Battersea Arts Centre
“I need you to fall.”: Ka Bradley reviews Lost Dog's return to the Battersea Art's Centre.
As part of the BAC's A Nation's Theatre Festival, All Tomorrow's Theatre brought together early career artists from across the UK, and set them in dialogue with venues and producers. Here, performance maker Paula Varjack offers a round-up of the day's conversations.
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In her latest column Amelia takes note of the successes of two recent disability-led productions.
Rebecca Atkinson-Lord was among the speakers at Theatre 2016. Here, she explains why the weirdness of the conference's format, and location in the old school commercial West End, made it "one of the best arguments for robust arts funding that I’ve seen in a really long time."
Daniel Pitt is arts producer of Cambridge Junction, whose Watch Out Festival offers a full day of fiery performance for just £15 (£10 concs). Here, he explains why his 'gateway drug' festival will leave audiences buzzing.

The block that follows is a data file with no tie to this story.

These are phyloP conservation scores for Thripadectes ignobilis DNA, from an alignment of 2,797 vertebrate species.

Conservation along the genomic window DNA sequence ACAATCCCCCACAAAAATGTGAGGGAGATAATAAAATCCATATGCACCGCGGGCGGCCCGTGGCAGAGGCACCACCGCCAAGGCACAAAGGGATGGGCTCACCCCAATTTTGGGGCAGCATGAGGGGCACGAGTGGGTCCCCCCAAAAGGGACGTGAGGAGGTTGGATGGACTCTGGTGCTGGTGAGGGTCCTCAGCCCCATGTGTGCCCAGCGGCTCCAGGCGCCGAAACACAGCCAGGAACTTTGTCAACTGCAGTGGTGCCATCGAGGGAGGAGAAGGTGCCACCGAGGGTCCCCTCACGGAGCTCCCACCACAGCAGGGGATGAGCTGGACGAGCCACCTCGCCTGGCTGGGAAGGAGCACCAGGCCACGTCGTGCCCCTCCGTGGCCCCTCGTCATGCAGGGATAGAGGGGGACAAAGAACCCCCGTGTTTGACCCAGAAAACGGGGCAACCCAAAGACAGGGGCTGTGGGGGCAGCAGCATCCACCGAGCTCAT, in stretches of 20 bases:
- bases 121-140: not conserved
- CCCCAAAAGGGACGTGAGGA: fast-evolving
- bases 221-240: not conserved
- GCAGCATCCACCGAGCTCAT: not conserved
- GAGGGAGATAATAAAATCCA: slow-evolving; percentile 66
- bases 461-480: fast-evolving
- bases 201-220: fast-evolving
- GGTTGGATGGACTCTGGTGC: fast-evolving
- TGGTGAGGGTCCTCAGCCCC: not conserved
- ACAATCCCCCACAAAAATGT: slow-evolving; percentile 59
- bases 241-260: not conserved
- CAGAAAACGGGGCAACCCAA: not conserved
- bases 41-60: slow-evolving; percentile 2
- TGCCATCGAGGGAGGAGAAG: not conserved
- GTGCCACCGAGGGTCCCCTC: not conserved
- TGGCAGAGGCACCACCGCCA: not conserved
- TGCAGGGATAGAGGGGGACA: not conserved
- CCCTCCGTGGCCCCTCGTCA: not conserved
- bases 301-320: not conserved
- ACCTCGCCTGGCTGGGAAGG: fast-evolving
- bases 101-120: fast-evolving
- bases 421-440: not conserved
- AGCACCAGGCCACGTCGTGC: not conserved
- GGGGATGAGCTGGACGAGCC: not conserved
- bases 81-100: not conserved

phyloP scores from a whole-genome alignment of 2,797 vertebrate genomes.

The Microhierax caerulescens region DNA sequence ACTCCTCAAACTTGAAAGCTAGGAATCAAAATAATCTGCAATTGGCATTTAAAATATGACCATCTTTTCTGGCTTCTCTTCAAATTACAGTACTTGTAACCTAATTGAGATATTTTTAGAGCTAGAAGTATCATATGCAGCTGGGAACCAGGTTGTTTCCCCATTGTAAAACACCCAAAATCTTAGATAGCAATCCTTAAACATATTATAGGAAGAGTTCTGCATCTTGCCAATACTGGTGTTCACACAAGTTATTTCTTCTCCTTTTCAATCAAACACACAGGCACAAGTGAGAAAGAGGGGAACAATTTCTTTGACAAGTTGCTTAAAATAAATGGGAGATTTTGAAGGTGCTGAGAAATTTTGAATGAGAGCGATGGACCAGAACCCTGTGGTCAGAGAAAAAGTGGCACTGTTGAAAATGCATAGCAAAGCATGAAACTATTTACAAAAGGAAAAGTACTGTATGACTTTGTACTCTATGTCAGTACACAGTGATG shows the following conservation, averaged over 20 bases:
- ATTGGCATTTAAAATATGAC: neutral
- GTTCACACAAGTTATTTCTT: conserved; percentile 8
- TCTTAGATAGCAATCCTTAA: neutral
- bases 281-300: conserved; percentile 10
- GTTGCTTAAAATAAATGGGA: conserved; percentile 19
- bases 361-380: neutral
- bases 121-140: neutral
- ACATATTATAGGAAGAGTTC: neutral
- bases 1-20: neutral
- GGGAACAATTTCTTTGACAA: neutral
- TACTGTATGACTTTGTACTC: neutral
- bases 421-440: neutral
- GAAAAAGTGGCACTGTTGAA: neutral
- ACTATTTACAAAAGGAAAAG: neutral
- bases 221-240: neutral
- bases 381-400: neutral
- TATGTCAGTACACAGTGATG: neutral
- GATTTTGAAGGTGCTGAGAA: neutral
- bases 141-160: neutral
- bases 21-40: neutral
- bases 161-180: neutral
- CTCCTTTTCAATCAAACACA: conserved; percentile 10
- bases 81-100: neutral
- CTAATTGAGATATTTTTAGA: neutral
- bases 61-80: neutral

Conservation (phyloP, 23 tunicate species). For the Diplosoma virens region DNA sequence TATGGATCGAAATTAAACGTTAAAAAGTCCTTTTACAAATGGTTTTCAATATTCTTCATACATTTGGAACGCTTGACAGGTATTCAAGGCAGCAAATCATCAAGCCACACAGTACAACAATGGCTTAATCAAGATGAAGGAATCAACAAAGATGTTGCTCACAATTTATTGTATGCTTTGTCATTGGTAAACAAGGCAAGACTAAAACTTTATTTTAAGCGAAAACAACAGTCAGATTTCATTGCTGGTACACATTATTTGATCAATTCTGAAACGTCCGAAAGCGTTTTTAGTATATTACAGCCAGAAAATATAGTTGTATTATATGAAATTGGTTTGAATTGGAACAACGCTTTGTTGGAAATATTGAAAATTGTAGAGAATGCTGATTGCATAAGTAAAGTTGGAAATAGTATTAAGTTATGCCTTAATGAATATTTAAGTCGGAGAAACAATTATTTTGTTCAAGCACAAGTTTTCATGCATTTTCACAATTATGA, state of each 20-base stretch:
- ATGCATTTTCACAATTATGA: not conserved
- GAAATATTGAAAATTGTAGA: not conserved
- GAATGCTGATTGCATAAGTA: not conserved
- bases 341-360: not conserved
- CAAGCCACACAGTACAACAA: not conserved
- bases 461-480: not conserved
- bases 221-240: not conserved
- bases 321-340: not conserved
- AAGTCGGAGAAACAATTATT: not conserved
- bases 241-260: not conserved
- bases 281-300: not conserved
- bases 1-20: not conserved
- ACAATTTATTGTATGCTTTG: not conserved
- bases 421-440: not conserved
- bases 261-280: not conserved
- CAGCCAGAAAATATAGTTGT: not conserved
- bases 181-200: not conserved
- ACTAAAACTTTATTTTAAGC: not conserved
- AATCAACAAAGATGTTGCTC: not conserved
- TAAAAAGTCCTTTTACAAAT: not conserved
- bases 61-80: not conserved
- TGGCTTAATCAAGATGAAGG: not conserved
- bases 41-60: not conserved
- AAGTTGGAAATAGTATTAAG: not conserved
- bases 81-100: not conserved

Playwright Jingan Young’s I’m Just Here to Buy Soy Sauce makes parallels between the harsh realities of buying your first home with the impersonal nature of Chinese investment. As it embarks on a London tour, she discusses the complexities of staging home, the housing crisis and feeling like an outsider.
Karen Glossop and Paul Murray have created a 15-minute micro play that explores bipolar - on a bicycle. Here, they explore how you can make work about mental health that's simple, without being simplistic.
Ross and Rachel is a hit play that picks apart the romantic politics of Friends. As it embarks on a New York run, followed by a UK tour, Tom Wicker chats to its author James Fritz about why we should question the seductive language of love.
Kate Wyver chats to Molly Freeman, co-artistic director of puppetry company Smoking Apples, about how their new performance will bring the complex world of deep sea trawlers to the stage.
Theatre 2016, “The largest ever industry-wide conference for everyone who cares about the future of theatre in the UK”, has managed to alienate an astonishing number of people who care about theatre. Here's Andrew Haydon on how they've done it.
As 'Chekhov's First Play' opens at MayFest, the co-artistic director of Dead Centre talks to Chris McCormack about Beckett, Lippy, and how theatre can interrogate meaninglessness.